I suggest that you consider an occasional visit to a sacred site revered by people of one of the world's wisdom traditions some time, and see how it might expand and feed your soul.

Wednesday, April 15, 2009


Here I am again, after more than a week away from my blog.   I have been to Los Angeles and back since my last blog, visiting my daughter Rachel and my brother Ron and his wife Gail.
Friends are here visiting us this week.   I have discovered that when I am immersed in spending time with people,  writing takes a back seat.   However, now that I am back home here in Sedona, if any of you are still checking my blog, I will once again write it more regularly.   Don't give up on me!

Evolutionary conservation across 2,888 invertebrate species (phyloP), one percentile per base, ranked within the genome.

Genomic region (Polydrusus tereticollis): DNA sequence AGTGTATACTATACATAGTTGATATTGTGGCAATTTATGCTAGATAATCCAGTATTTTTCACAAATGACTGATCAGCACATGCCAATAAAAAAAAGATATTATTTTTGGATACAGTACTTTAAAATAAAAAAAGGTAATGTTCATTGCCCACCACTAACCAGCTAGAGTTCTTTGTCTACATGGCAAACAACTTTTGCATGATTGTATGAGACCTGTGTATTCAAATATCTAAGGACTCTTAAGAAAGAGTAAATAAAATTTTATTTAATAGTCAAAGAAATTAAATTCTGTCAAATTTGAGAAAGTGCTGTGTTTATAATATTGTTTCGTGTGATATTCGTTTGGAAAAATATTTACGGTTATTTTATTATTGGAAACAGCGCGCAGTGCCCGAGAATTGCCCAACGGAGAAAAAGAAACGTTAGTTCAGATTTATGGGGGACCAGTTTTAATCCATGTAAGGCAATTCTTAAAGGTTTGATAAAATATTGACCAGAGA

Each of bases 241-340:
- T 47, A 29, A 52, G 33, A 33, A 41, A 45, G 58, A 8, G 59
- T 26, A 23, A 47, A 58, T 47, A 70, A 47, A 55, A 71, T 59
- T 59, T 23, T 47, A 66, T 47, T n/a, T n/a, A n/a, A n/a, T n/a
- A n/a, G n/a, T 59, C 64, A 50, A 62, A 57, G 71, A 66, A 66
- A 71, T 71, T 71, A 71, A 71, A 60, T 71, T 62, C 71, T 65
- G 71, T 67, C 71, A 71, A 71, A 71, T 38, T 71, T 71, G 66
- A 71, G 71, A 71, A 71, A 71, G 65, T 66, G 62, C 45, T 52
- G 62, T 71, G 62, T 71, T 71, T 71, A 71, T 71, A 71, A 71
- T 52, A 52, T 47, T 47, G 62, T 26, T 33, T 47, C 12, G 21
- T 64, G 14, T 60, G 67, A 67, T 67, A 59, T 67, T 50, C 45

Yesterday I took our friends Joey and Laurel to a lovely nearby retreat center called Angel Valley.  It is located in a valley surrounded by mountains---four, to be exact.  There is one mountain in each of the four major directions, and they are named for four major archangels of Christian tradition;  Michael (east), Raphael(south) Uriel(west) and Gabriel(north).   I see a parallel in the Native American tradition of the Spirits of the Four Directions, which are often symbolized by animals or birds: for example,  Eagle for the East,  Coyote for the South, Bear for the West, and Buffalo for the north.   Different tribes, of course, have different creatures as their symbols for the directions.  But what all these traditions have in common is the universal human experience of feeling certain power, or qualities, in each of the four directions.  Think of it for yourself.  What comes to mind, and what do you feel, when you face or ponder "north?"